Born in Smith Center, Kansas, Arbuckle moved with his family to Santa Ana, California the following year. His mother died when he was still a child, and his cruel and abusive father (who suspected Roscoe was not his child) deserted him soon thereafter. Arbuckle supported himself with a job at a hotel until a friend convinced him to enter an amateur singing contest. A talent scout noticed him and soon he was touring the west with Frank Bacon’s Stock Company. In 1904 he started working the Pantages circuit. The following year found him performing briefly with Leon Errol’s burlesque company out of Portland, Oregon.

He had been in films as early as 1909 (at the Selig Polyscope Company) but no one – including himself – had known what to do with him, so he went back to the theatre for a couple of years.

In 1913 he began working for Mack Sennett, and became a big star almost instantly. Sennett knew how to use him, casting him right away in such chestnuts as The Waiter’s Picnic and Help! Help! Hydrophobia! (both 1913). Arbuckle(now nicknamed against his wishes as “Fatty”)  specialized in lazy, seemingly retarded lummoxes and worthless sons, often attired in a small derby, crewneck jersey, too-short trousers and suspenders. It was Arbuckle who would take up the rube parts that might have been Fred Mace’s or Mack Sennett’s in earlier years. His big size was offset by pleasing features and a surprising physical grace. He was also easily the greatest of all the drag comedians to come out of Keystone, donning petticoats and skipping and gamboling like a six year old girl at the slightest provocation. Audiences found him hilarious, and they pretty much still do.

In 1917, the Schenck Brothers at Metro gave him his own company at Metro, the Comique Film Company, where his supporting players were Buster Keaton and Arbuckle’s nephew Al St. John. In 1920, Arbuckle left to make a series of features at Paramount, bequeathing Comique to Keaton.

The following year, in the wake of his completion of three features, Arbuckle let off a little steam, in the patented twenties Hollywood fashion – with a wild, sensational party. Unfortunately, shortly afterwards, one of the attendees Virginia Rappe, died.  Arbuckle was put on trial for the crime (if there was one), and, though acquitted, the country and the movie industry turned against him. He was blacklisted.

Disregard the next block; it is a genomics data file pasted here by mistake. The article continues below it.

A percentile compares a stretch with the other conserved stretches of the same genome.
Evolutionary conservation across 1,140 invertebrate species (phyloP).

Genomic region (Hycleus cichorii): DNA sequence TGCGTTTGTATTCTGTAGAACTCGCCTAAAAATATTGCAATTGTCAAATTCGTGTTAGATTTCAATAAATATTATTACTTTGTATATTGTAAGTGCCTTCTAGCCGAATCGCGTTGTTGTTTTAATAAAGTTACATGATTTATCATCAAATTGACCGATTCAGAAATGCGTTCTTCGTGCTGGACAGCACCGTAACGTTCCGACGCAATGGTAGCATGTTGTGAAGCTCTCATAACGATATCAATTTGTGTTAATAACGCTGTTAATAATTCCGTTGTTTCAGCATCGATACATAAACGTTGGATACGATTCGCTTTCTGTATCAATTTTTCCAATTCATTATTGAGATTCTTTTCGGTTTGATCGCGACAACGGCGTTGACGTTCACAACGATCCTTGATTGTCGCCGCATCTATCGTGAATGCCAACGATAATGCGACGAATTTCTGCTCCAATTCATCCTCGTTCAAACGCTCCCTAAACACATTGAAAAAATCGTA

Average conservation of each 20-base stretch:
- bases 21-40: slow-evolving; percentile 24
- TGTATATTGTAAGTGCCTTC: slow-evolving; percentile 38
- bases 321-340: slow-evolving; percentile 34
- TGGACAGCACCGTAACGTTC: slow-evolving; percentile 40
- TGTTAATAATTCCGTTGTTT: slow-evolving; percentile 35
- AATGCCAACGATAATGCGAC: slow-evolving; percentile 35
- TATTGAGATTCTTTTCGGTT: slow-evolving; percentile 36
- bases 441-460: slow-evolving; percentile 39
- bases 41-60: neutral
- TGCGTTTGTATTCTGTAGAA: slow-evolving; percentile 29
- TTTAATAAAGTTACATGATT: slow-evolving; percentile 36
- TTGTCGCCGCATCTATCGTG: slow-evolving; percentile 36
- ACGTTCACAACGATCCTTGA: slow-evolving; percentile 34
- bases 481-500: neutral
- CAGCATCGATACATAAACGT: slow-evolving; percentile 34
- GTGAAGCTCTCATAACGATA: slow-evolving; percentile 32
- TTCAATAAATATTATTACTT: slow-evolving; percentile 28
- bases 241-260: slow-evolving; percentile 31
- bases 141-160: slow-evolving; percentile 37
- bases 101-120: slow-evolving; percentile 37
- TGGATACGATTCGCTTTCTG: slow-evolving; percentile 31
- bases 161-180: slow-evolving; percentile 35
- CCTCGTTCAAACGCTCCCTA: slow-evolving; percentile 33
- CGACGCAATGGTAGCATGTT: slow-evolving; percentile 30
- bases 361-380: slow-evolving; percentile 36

After trying unsuccessfully for many months to get movie work, Arbuckle took the only employment he could get: vaudeville. Alexander Pantages took a chance on him in 1924, booking him for his San Francisco Theatre. He also turned up at Loew’s State in New York in 1928. These dates were sporadic and Arbuckle didn’t go over well. Whether it was audience prejudice related to the scandal, or Arbuckle’s shaken confidence owing to same we will never know.

Gradually, Arbuckle worked his way back into the medium he knew something about.

By 1927 he was directing Marion Davies in the feature The Red Mill under the pseudonym William B. Goodrich. And by the early 30s, the blacklist was lifted. Arbuckle appeared in a series of popular sound shorts for Warner Brothers.


And these were recently released on DVD! There’s only a half dozen of them, but they are quite funny. Most of them are roughly remakes and rehashes of the shorts he had done at Comique, now with the added benefit of getting to hear Roscoe talk. And you know what? He talks just like you think he would. His death by heart attack in 1933 was a true loss for comedy film. While I don’t think Arbuckle was any major auteur as a director, the things he could have gone on to do as a comedy star could have been quite great. But alas, it wasn’t to be. As with John BelushiJohn Candy and Chris Farley, Heaven appears to want to reclaim our big funny men before their time.

At any rate, now you can hear Roscoe speak! Here he is in the hilarious 1932 comedy In the Dough with Shemp Howard and Lionel Stander:

To find out more about these variety artists and the history of vaudevilleconsult No Applause, Just Throw Money: The Book That Made Vaudeville Famous, available at Amazon, Barnes and Noble, and wherever nutty books are sold.